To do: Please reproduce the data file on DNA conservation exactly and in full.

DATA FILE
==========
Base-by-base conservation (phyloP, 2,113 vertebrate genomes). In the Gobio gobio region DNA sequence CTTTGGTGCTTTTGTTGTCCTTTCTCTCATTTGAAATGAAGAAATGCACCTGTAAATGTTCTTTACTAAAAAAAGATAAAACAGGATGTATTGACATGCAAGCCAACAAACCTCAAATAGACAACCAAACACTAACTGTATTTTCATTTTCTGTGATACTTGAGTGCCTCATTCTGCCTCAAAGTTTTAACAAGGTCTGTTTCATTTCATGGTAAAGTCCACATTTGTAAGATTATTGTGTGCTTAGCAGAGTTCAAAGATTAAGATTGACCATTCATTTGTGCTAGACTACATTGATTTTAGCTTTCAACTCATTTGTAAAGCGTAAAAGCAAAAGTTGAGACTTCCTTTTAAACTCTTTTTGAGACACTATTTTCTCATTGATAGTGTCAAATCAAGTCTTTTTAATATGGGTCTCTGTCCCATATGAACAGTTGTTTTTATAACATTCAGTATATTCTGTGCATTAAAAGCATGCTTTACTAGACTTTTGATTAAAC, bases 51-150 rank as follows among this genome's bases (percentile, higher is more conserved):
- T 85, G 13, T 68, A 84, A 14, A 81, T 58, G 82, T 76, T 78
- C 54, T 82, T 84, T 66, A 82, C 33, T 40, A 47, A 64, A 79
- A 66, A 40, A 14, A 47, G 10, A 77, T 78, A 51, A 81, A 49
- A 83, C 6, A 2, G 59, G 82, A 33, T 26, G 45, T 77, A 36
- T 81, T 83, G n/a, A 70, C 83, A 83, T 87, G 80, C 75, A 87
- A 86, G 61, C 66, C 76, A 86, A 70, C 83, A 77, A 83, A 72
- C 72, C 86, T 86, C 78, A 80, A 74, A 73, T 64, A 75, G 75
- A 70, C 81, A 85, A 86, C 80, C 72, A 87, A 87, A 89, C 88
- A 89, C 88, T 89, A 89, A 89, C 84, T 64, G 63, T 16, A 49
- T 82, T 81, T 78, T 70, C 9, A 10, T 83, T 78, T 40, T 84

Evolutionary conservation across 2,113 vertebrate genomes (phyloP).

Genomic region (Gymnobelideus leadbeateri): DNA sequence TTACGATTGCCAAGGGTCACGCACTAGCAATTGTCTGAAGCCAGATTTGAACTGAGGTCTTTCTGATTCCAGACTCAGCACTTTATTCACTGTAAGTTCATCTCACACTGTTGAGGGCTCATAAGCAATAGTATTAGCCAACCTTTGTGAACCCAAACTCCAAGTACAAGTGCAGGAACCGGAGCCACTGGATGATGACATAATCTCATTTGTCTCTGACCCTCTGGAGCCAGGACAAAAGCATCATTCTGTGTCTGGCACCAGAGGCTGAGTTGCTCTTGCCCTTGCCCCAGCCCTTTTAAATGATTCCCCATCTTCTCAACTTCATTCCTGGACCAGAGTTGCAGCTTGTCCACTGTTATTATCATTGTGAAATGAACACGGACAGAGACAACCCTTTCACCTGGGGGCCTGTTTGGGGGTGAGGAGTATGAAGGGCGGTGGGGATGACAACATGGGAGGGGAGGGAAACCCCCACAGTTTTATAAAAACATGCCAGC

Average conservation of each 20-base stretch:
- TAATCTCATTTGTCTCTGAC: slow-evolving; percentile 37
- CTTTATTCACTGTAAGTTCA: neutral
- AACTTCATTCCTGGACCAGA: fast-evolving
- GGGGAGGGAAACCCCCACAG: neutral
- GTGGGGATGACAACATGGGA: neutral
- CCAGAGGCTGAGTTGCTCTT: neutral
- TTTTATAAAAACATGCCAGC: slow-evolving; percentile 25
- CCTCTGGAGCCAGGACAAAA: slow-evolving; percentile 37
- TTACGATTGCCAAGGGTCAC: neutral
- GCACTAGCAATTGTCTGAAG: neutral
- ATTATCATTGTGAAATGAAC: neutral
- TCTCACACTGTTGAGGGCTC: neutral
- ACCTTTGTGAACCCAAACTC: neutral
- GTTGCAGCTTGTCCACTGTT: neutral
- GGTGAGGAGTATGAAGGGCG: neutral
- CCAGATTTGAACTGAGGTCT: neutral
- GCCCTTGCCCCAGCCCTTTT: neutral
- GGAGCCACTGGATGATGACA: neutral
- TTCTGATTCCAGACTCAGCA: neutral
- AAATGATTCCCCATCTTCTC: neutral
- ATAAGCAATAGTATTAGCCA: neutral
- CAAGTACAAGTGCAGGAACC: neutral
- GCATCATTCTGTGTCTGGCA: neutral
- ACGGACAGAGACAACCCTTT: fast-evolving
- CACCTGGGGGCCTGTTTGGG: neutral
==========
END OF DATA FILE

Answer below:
Base-by-base conservation (phyloP, 2,113 vertebrate genomes). In the Gobio gobio region DNA sequence CTTTGGTGCTTTTGTTGTCCTTTCTCTCATTTGAAATGAAGAAATGCACCTGTAAATGTTCTTTACTAAAAAAAGATAAAACAGGATGTATTGACATGCAAGCCAACAAACCTCAAATAGACAACCAAACACTAACTGTATTTTCATTTTCTGTGATACTTGAGTGCCTCATTCTGCCTCAAAGTTTTAACAAGGTCTGTTTCATTTCATGGTAAAGTCCACATTTGTAAGATTATTGTGTGCTTAGCAGAGTTCAAAGATTAAGATTGACCATTCATTTGTGCTAGACTACATTGATTTTAGCTTTCAACTCATTTGTAAAGCGTAAAAGCAAAAGTTGAGACTTCCTTTTAAACTCTTTTTGAGACACTATTTTCTCATTGATAGTGTCAAATCAAGTCTTTTTAATATGGGTCTCTGTCCCATATGAACAGTTGTTTTTATAACATTCAGTATATTCTGTGCATTAAAAGCATGCTTTACTAGACTTTTGATTAAAC, bases 51-150 rank as follows among this genome's bases (percentile, higher is more conserved):
- T 85, G 13, T 68, A 84, A 14, A 81, T 58, G 82, T 76, T 78
- C 54, T 82, T 84, T 66, A 82, C 33, T 40, A 47, A 64, A 79
- A 66, A 40, A 14, A 47, G 10, A 77, T 78, A 51, A 81, A 49
- A 83, C 6, A 2, G 59, G 82, A 33, T 26, G 45, T 77, A 36
- T 81, T 83, G n/a, A 70, C 83, A 83, T 87, G 80, C 75, A 87
- A 86, G 61, C 66, C 76, A 86, A 70, C 83, A 77, A 83, A 72
- C 72, C 86, T 86, C 78, A 80, A 74, A 73, T 64, A 75, G 75
- A 70, C 81, A 85, A 86, C 80, C 72, A 87, A 87, A 89, C 88
- A 89, C 88, T 89, A 89, A 89, C 84, T 64, G 63, T 16, A 49
- T 82, T 81, T 78, T 70, C 9, A 10, T 83, T 78, T 40, T 84

Evolutionary conservation across 2,113 vertebrate genomes (phyloP).

Genomic region (Gymnobelideus leadbeateri): DNA sequence TTACGATTGCCAAGGGTCACGCACTAGCAATTGTCTGAAGCCAGATTTGAACTGAGGTCTTTCTGATTCCAGACTCAGCACTTTATTCACTGTAAGTTCATCTCACACTGTTGAGGGCTCATAAGCAATAGTATTAGCCAACCTTTGTGAACCCAAACTCCAAGTACAAGTGCAGGAACCGGAGCCACTGGATGATGACATAATCTCATTTGTCTCTGACCCTCTGGAGCCAGGACAAAAGCATCATTCTGTGTCTGGCACCAGAGGCTGAGTTGCTCTTGCCCTTGCCCCAGCCCTTTTAAATGATTCCCCATCTTCTCAACTTCATTCCTGGACCAGAGTTGCAGCTTGTCCACTGTTATTATCATTGTGAAATGAACACGGACAGAGACAACCCTTTCACCTGGGGGCCTGTTTGGGGGTGAGGAGTATGAAGGGCGGTGGGGATGACAACATGGGAGGGGAGGGAAACCCCCACAGTTTTATAAAAACATGCCAGC

Average conservation of each 20-base stretch:
- TAATCTCATTTGTCTCTGAC: slow-evolving; percentile 37
- CTTTATTCACTGTAAGTTCA: neutral
- AACTTCATTCCTGGACCAGA: fast-evolving
- GGGGAGGGAAACCCCCACAG: neutral
- GTGGGGATGACAACATGGGA: neutral
- CCAGAGGCTGAGTTGCTCTT: neutral
- TTTTATAAAAACATGCCAGC: slow-evolving; percentile 25
- CCTCTGGAGCCAGGACAAAA: slow-evolving; percentile 37
- TTACGATTGCCAAGGGTCAC: neutral
- GCACTAGCAATTGTCTGAAG: neutral
- ATTATCATTGTGAAATGAAC: neutral
- TCTCACACTGTTGAGGGCTC: neutral
- ACCTTTGTGAACCCAAACTC: neutral
- GTTGCAGCTTGTCCACTGTT: neutral
- GGTGAGGAGTATGAAGGGCG: neutral
- CCAGATTTGAACTGAGGTCT: neutral
- GCCCTTGCCCCAGCCCTTTT: neutral
- GGAGCCACTGGATGATGACA: neutral
- TTCTGATTCCAGACTCAGCA: neutral
- AAATGATTCCCCATCTTCTC: neutral
- ATAAGCAATAGTATTAGCCA: neutral
- CAAGTACAAGTGCAGGAACC: neutral
- GCATCATTCTGTGTCTGGCA: neutral
- ACGGACAGAGACAACCCTTT: fast-evolving
- CACCTGGGGGCCTGTTTGGG: neutral